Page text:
To get back to the point for a second, I did the same thing a few years back in switching from a Sony A700 to a Sony A900. Shooting with a higher resolution sensor made me improve my shooting technique to get better results and I’m glad I did it. A similar thing happened more recently when I switched from a D600 to a D800E. It made me curse the D800E, but I’m incredibly glad that I made the move because it improved my technique. I’m certain that when I do get great results with my Df, it’s as least part because of the fact I exercise the technique and discipline that shooting with a higher MP camera has taught me. Aside from all the megapixels there are things (at least on cameras that use Sony sensors) that go with them, like improved dynamic range that are valuable to a photographer.
Now, of course, I’m glad I shot so much with 24mp plus cameras because it looks much better on the 5k display I’ve just acquired. Which is itself a reason that technology moves on, because other technology also moves on too – I can’t say I enjoy the feeling of looking at landscape shots taken with my first DSLR and having them look ordinary solely because of the display technology I choose to use.
None of this means shooting with a 6 or 12mp camera is wrong, backward or silly. A photographer can easily produce staggering results with a D40 or D700. But equally, what is intrinsically wrong with higher MP cameras if they offer some advantages in use?
I don’t think I can ever get very high with the MP, as I’m finding some difficulties getting the focus right with a 16MP camera. I’m only a high school freshman and I’ve only been shooting for about 6 months, and I’ve looked at all the proper handholding techniques, but it’s the focus is almost always placed just slightly off. I’m not sure what exactly I’m doing wrong…can anyone help?
DSLRs use a different sensor to adjust autofocus than to record the image. If you get good focus through live view but not through ordinary autofocus, this may be the problem. Many DSLRs allow you to adjust for this in the camera but not if you have one of the cheapest models. Nasim has written several articles about this.
Normally I use the viewfinder though. I haven’t seen those articles, can you send me the link?
If you search on this site for “Calibrating Lenses”, three of the results are relevant: How to quickly test your DSLR for autofocus issues; Autofocus Issues and Lens Calibration explained. I suggest you read them in that order because that’s the order they appeared in.
Steven Li, Murray’s comment is right on. Although most cameras will give you what you want sometimes it is the equipment. One suggestion I can give you is be gentile with the shutter. Many new photographers, once they have composed and focused their cameras, often push too hard on the shutter button. Like shooting a pistol or rifle, it takes time to learn to squeeze not jerk the shutter.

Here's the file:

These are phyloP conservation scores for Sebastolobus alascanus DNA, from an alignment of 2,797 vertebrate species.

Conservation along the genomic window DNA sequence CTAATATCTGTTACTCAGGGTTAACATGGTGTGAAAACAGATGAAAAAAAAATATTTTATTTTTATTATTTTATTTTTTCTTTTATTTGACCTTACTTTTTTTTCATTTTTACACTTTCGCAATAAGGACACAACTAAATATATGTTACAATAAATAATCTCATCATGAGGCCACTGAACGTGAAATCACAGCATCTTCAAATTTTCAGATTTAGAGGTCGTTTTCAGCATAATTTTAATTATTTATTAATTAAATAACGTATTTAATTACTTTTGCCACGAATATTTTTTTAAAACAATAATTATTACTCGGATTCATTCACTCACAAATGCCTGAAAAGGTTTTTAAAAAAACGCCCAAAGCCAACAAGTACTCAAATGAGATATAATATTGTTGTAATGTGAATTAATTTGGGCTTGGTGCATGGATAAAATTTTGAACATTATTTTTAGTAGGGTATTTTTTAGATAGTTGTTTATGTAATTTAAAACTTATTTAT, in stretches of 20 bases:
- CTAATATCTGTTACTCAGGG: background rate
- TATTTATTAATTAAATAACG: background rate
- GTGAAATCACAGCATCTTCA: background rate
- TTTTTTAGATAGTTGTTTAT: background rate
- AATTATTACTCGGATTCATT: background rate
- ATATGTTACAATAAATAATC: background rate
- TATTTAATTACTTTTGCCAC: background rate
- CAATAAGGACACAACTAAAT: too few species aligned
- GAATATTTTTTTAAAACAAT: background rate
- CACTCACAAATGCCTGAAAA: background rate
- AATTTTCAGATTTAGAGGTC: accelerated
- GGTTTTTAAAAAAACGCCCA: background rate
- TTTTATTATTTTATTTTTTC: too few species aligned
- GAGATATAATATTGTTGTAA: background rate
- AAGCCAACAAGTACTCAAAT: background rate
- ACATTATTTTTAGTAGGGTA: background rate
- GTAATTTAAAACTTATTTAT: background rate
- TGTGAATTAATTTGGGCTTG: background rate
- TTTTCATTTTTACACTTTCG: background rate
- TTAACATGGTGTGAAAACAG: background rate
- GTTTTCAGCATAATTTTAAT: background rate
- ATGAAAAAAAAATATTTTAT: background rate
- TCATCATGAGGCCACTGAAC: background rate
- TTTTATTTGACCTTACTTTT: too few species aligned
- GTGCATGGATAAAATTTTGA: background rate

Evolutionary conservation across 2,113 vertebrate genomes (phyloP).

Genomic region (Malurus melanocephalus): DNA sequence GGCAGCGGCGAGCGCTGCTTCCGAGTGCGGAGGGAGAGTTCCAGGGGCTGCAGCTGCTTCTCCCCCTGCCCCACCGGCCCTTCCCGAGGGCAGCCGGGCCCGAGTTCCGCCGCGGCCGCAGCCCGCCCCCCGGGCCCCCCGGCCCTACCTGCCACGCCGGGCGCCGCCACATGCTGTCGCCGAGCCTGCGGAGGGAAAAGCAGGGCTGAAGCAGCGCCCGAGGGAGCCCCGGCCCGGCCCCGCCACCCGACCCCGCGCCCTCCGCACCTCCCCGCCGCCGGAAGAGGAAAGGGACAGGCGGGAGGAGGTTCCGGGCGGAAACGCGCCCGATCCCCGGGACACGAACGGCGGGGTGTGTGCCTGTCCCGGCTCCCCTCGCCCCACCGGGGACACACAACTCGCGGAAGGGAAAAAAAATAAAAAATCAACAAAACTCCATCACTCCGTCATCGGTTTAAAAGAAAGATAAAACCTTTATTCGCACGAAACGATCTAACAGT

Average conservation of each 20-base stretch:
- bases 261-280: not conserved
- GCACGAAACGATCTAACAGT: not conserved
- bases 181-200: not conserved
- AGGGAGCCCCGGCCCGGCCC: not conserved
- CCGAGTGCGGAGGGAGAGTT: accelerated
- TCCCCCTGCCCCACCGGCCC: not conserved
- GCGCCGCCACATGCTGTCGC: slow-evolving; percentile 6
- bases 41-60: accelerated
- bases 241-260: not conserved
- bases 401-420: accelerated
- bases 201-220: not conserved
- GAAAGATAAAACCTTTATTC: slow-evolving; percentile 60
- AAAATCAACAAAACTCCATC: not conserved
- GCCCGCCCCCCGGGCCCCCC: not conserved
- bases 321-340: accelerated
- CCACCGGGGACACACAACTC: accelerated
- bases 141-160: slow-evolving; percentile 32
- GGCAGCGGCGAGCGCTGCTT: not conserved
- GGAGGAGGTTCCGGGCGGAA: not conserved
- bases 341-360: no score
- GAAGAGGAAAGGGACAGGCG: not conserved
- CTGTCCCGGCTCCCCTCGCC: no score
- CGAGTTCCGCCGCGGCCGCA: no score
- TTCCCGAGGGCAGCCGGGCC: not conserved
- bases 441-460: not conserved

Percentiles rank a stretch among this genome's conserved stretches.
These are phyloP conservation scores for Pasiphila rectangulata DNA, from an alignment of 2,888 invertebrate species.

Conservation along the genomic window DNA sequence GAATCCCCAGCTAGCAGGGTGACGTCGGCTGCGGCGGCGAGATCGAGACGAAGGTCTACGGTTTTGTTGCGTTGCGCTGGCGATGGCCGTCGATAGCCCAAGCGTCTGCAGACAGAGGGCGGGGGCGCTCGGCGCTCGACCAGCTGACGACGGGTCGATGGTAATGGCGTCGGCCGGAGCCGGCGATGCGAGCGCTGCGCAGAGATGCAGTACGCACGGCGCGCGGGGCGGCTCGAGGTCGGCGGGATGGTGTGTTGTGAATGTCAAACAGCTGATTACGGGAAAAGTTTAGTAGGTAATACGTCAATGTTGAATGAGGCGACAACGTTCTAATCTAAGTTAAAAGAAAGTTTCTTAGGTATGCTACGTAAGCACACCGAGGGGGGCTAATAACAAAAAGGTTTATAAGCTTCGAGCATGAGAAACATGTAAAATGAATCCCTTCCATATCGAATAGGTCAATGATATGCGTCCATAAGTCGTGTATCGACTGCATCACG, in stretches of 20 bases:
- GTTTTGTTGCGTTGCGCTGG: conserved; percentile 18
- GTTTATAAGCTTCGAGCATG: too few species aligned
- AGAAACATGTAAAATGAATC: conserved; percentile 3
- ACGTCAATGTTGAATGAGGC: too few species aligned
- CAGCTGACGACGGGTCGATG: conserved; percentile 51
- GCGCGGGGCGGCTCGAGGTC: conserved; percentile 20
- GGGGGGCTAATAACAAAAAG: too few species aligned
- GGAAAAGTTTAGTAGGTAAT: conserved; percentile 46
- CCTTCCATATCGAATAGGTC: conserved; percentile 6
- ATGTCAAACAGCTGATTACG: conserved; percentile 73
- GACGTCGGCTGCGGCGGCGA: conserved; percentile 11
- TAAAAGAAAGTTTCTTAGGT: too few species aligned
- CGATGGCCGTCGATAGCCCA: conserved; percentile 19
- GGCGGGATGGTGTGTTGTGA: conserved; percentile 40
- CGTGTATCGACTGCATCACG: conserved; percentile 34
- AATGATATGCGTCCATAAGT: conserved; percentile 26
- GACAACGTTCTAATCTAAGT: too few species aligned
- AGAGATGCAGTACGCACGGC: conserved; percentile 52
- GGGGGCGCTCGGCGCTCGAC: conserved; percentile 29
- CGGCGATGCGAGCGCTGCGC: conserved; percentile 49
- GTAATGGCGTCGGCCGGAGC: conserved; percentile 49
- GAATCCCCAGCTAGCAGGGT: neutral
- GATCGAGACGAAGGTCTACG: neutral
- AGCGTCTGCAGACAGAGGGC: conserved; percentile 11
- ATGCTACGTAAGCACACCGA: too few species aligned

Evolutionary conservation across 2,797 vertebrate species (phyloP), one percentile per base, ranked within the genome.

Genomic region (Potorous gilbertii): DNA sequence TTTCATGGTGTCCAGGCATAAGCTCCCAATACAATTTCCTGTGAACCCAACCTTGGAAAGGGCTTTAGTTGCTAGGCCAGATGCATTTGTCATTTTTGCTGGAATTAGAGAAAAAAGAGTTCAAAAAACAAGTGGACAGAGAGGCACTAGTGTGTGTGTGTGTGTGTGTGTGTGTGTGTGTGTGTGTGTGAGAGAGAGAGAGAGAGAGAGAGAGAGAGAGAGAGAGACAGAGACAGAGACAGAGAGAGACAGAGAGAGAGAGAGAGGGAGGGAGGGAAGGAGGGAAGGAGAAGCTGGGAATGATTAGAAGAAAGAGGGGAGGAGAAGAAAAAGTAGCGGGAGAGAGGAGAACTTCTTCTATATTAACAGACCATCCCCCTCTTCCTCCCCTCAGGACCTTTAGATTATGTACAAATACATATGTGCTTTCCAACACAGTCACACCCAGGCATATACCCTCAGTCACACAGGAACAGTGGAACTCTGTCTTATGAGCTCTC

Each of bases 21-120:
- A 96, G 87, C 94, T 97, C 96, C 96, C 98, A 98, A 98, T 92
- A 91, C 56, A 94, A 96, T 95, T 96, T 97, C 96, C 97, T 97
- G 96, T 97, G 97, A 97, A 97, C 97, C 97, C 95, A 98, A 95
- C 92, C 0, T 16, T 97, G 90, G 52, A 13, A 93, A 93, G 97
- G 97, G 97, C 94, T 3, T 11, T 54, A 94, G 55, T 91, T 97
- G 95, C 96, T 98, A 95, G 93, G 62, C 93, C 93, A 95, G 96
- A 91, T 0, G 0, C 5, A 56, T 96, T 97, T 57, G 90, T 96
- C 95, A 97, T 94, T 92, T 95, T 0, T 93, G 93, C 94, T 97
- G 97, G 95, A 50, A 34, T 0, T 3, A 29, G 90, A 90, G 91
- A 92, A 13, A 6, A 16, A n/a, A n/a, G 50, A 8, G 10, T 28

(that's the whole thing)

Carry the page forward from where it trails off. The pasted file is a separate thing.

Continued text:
Another example I will give you. Recently, I was helping a class from my camera club with night photography. One of the club members was complaining about not getting images in focus. She had what I believed to be a good Canon lens, however, another photographer had the same lens but an L series. A pro lens. We mounted it on her camera and she saw the difference right away. Sometimes, as I said before, it is the equipment.
If you have a tripod try this experiment. Mount the camera, use the AF, set the on camera timer for a time delay shot and press the shutter…gently. If the picture comes out sharper than what you are getting hand held you will know it is your technique that need to be practiced.
Ok thanks. I’m pretty sure I haven’t made the habit of squeezing the shutter button, as I normally depress it halfway down first anyways despite whether I’m on auto or manual focus. I’ll see whether it works or not. Thanks again
Steven, another tip I might offer. If your camera allows the feature of assigning the AE-L/AF-L button to focus, you may find this helpful. I never personally liked having to half depress the shutter button. Also, breathing is important. When you are about to depress the shutter, don’t hold your breath in as the additional air in your lungs will cause your heart to beat faster. Instead, breath out until it is just comfortable, wait a second, then depress the shutter.
Thanks for the advice, I never heard of the breathing technique and I’ve only used the AE-L/AF-L for exposure so I’ll try them both. Thanks again.
Stephen, I think if you can set your AE-L/AF-L to lock focus and use the shutter button for release only, you will find this much easier. Another technique I would mention for you to practice is your stance. If you are standing straight up on both feet just spread apart you are not as steady as you could be if you put one foot slightly in front of the other about 10 inches apart. When taking that step forward, you should still be able to lift either foot and stand.